The lack of racing yesterday was also a chance to reflect on the lessons of the previous day. One notable moment was on the first run of the first race, when Alinghi was leading after profiting from the better wind on the right. They gybe-set very nicely and the fleet did its best to follow. There were massive place changes here, with BMW Oracle who had been over early at the start, rounding the mark in 8th and leaping up to 4th place. The Kiwis also profited here, moving from 5th to 3rd.
Some of the other teams were not nearly so slick. There seems little excuse for this. If there’s one thing that any team should be able to do, it’s the basic boathandling moves. While a gybe-set in moderate breeze is not easy, it should be well within the abilities of these crews to emulate the top teams, but the differences in execution were night and day. Luna Rossa in particular should not be losing places in tight boathandling situations.
However, the wooden spoon for poor boathandling so far goes to Victory Challenge. This is a team that enjoyed a month of two-boat duelling out in Dubai, with veteran match racer Chris Law brought in to do battle with resident skipper Magnus Holmberg. By all accounts it was a fierce month’s competition, with one of the boats having its transom knocked off in one particularly close encounter.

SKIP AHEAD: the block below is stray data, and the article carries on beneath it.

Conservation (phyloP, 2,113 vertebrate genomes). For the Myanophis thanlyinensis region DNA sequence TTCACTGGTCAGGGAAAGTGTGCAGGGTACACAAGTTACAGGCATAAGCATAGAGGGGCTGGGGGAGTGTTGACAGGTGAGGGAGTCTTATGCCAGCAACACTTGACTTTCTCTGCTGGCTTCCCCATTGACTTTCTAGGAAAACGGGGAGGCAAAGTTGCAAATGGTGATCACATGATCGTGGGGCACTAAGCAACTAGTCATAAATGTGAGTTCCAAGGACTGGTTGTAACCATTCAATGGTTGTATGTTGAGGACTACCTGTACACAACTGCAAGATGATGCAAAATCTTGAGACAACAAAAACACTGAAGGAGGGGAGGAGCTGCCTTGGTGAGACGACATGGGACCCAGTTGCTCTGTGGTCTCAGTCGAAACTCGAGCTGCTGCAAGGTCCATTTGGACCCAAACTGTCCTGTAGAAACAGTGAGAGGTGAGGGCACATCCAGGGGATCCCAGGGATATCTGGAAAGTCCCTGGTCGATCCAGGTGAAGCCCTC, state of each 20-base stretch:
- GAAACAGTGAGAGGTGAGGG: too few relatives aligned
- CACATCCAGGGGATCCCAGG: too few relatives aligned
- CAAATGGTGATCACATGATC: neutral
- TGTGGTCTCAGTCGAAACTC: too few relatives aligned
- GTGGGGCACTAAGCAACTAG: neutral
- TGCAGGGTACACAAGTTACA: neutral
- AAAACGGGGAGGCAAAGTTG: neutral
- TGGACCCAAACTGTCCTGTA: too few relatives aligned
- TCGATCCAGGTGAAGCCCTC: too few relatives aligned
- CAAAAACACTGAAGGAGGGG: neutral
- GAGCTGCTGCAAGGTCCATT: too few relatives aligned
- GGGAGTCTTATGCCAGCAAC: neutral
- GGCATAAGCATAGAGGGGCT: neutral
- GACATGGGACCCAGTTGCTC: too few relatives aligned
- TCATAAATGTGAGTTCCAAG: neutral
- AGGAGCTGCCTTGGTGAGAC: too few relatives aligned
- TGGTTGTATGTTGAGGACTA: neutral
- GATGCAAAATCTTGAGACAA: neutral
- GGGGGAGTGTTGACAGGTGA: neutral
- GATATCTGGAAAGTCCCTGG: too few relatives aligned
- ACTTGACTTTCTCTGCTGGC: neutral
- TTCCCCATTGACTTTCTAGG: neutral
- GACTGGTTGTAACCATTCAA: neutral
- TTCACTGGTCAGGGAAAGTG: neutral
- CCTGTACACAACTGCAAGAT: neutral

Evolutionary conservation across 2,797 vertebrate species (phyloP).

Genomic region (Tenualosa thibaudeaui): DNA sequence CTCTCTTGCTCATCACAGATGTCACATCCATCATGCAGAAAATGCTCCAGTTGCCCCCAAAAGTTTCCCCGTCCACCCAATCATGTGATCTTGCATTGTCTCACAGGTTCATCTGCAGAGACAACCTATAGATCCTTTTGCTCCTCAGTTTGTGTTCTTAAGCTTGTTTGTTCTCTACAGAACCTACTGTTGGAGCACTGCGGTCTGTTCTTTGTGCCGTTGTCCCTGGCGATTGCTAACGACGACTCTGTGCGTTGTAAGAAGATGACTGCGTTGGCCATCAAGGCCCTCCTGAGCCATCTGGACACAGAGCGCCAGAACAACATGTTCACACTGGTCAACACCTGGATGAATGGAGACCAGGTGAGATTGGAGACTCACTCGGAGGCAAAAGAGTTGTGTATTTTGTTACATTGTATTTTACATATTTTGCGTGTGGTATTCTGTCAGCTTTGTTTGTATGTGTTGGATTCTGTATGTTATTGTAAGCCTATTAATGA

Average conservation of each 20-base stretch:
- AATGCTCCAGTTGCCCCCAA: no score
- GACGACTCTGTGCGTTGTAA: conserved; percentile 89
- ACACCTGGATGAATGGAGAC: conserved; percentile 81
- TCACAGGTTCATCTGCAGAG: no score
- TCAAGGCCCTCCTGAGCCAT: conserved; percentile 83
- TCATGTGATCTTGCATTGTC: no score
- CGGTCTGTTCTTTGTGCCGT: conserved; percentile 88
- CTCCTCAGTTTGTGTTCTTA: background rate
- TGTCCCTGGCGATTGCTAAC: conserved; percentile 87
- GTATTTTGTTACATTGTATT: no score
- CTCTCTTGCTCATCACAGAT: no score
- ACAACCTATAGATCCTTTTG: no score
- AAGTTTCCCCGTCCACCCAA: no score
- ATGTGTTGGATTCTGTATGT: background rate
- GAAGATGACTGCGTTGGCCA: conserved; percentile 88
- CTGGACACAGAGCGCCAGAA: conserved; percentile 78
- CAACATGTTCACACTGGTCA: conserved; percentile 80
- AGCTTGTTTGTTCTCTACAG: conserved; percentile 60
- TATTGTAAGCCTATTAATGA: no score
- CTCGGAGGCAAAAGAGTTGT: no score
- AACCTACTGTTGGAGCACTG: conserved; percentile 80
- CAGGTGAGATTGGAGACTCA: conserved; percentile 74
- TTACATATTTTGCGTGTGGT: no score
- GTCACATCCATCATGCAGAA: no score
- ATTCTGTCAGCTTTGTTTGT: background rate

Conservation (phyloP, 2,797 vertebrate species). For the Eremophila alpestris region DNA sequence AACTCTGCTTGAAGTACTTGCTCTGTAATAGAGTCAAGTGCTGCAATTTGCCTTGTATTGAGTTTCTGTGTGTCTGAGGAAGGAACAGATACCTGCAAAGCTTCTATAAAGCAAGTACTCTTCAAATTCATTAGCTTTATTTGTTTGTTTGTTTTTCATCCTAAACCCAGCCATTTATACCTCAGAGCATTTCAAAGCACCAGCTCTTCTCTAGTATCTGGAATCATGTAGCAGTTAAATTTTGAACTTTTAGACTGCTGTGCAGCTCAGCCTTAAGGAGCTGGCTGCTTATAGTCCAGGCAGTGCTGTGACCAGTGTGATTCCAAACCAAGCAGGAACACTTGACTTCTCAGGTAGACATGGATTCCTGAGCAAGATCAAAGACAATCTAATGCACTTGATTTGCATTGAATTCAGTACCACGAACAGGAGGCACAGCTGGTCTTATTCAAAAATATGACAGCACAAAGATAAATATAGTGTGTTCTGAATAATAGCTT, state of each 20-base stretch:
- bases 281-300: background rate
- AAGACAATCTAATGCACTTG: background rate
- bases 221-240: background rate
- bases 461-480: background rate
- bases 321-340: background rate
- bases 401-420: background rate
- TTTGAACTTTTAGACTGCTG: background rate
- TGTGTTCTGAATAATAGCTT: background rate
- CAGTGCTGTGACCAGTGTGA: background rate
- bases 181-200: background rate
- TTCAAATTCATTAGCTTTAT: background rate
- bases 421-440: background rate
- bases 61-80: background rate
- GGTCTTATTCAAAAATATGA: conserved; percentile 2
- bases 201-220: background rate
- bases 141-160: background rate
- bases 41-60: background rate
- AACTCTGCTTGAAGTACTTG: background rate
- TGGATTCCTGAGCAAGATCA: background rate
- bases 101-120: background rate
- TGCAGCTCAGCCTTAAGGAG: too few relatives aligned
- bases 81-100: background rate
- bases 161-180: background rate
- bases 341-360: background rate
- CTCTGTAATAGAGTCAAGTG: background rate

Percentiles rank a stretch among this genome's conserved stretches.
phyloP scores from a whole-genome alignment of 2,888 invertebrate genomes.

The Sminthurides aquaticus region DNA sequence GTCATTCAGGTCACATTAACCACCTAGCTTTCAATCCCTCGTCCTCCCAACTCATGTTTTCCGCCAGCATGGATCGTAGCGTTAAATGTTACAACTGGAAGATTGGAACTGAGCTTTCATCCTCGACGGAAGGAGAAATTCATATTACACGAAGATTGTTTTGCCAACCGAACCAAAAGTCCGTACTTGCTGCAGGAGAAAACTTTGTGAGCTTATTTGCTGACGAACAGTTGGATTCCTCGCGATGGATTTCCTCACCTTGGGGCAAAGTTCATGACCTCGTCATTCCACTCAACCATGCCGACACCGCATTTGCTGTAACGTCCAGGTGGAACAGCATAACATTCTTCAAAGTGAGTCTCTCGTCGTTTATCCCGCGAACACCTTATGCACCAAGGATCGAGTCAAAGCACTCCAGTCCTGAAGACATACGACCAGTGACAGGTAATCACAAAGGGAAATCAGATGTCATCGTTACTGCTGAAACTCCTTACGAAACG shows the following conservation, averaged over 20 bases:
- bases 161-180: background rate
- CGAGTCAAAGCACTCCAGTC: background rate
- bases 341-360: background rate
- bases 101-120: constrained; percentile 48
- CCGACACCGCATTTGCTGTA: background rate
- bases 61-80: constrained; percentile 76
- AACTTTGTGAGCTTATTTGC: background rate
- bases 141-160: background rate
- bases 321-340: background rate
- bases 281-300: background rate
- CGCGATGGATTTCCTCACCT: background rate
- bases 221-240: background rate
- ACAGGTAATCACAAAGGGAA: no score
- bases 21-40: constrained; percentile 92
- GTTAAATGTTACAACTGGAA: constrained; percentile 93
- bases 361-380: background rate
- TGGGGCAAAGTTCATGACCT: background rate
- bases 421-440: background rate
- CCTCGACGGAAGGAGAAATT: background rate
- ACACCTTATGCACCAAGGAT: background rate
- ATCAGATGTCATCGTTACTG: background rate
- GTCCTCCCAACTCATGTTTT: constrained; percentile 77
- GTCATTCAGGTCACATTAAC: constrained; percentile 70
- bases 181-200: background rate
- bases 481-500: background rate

The teams that stayed in Valencia had a terrible winter of wind, and therefore little opportunity to get the hard yards in. So how come it’s Victory that’s fluffing its moves? Some hard questions for the team to face between now and the beginning of the Louis Vuitton Cup.